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Discordant diagnostic criteria for pneumonia in COPD trials: a review

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  • Robert A. Wise
  • Mona Bafadhel
  • Courtney Crim
  • Gerard J. Criner
  • Nicola C. Day
  • David M.G. Halpin
  • Mei Lan K. Han
  • Peter Lange
  • David A. Lipson
  • Fernando J. Martinez
  • Diego J. Maselli
  • Dawn Midwinter
  • Dave Singh
  • Maeva Zysman
  • Mark T. Dransfield
  • Richard E.K. Russell
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Inhaled corticosteroids (ICS) have a class effect of increasing pneumonia risk in patients with COPD. However, pneumonia incidence varies widely across clinical trials of ICS use in COPD. This review clarifies methodological differences in defining and recording pneumonia events in these trials and discusses factors that could contribute to the varying pneumonia incidence. Literature searches and screening yielded 40 relevant references for inclusion. Methods used to capture pneumonia events in these studies included investigator-reported pneumonia adverse events, standardised list of signs or symptoms, radiographic confirmation of suspected cases and/or confirmation by an independent clinical end-point committee. In general, more stringent pneumonia diagnosis criteria led to lower reported pneumonia incidence rates. In addition, studies varied in design and population characteristics, including exacerbation history and lung function, factors that probably contribute to the varying pneumonia incidence. As such, cross-trial comparisons are problematic. A minimal set of standardised criteria for diagnosis and reporting of pneumonia should be used in COPD studies, as well as reporting of patients' pneumonia history at baseline, to allow comparison of pneumonia rates between trials. Currently, within-trial comparison of ICS-containing versus non-ICS-containing treatments is the appropriate method to assess the influence of ICS on pneumonia incidence.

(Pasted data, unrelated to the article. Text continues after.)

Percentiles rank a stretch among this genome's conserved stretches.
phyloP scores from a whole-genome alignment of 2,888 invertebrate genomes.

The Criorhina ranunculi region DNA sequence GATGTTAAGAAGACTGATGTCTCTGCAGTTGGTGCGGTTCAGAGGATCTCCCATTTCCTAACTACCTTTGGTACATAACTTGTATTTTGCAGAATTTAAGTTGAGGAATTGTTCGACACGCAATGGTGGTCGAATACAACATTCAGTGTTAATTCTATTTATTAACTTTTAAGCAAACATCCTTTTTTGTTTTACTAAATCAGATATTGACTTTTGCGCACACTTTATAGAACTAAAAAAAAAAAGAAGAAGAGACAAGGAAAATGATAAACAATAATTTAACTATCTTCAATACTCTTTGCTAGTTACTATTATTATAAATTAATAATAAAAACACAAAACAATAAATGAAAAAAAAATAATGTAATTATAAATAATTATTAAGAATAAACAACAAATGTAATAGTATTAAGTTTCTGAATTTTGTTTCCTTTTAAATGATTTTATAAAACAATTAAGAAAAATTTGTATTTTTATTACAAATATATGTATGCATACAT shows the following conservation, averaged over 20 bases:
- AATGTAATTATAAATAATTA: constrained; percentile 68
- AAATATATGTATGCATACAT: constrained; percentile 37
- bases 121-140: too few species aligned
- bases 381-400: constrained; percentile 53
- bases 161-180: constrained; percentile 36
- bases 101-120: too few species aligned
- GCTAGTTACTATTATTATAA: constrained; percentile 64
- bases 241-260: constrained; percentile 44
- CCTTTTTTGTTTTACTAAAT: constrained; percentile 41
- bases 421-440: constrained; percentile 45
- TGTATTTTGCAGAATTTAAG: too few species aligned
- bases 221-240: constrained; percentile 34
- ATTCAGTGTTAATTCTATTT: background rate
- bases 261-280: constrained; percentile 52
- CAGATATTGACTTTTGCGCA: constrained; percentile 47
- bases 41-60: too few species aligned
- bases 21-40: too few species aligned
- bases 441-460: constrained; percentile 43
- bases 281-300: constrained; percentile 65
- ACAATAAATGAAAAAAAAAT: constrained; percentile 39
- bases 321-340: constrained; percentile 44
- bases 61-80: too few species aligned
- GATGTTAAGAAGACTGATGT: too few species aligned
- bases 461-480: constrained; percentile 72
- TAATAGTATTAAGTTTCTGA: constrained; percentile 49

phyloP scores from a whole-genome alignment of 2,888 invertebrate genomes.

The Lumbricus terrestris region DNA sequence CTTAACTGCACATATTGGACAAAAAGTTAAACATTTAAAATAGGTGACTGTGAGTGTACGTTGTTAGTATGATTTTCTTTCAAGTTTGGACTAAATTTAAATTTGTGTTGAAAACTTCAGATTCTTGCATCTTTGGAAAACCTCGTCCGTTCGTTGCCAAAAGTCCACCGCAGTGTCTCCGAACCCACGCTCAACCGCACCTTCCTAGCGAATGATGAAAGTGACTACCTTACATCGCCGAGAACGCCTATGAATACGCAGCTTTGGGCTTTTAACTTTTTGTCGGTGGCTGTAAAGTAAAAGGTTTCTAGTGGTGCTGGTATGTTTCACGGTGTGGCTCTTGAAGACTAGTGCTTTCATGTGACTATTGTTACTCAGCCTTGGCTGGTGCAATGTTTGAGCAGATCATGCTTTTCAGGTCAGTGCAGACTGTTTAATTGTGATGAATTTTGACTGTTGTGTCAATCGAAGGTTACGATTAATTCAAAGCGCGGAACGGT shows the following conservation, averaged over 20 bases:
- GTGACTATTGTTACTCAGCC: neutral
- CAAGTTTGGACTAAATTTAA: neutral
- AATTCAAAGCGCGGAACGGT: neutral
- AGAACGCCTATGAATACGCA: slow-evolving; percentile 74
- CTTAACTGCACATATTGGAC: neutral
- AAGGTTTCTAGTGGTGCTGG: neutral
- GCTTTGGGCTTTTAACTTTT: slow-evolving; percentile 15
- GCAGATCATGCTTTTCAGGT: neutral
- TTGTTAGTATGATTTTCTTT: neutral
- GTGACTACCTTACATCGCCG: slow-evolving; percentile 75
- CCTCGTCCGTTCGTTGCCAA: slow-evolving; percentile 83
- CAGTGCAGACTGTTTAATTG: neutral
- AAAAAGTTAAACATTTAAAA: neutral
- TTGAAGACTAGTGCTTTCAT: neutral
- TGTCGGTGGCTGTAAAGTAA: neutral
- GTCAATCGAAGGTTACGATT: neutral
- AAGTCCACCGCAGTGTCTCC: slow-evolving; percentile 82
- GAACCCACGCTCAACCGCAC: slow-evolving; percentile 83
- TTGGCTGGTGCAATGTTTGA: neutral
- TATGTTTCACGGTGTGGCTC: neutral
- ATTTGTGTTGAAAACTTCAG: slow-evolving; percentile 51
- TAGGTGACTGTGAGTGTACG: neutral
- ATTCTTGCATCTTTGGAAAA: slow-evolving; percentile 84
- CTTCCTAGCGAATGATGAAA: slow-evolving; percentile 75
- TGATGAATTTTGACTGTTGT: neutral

Original languageEnglish
Article number210124
JournalEuropean respiratory review : an official journal of the European Respiratory Society
Volume30
Issue number162
DOIs
Publication statusPublished - 31 Dec 2021

Bibliographical note

Publisher Copyright:
Copyright ©The authors 2021.

    Research areas

  • Administration, Inhalation, Adrenal Cortex Hormones/adverse effects, Humans, Pneumonia/diagnosis, Pulmonary Disease, Chronic Obstructive/diagnosis

ID: 74338308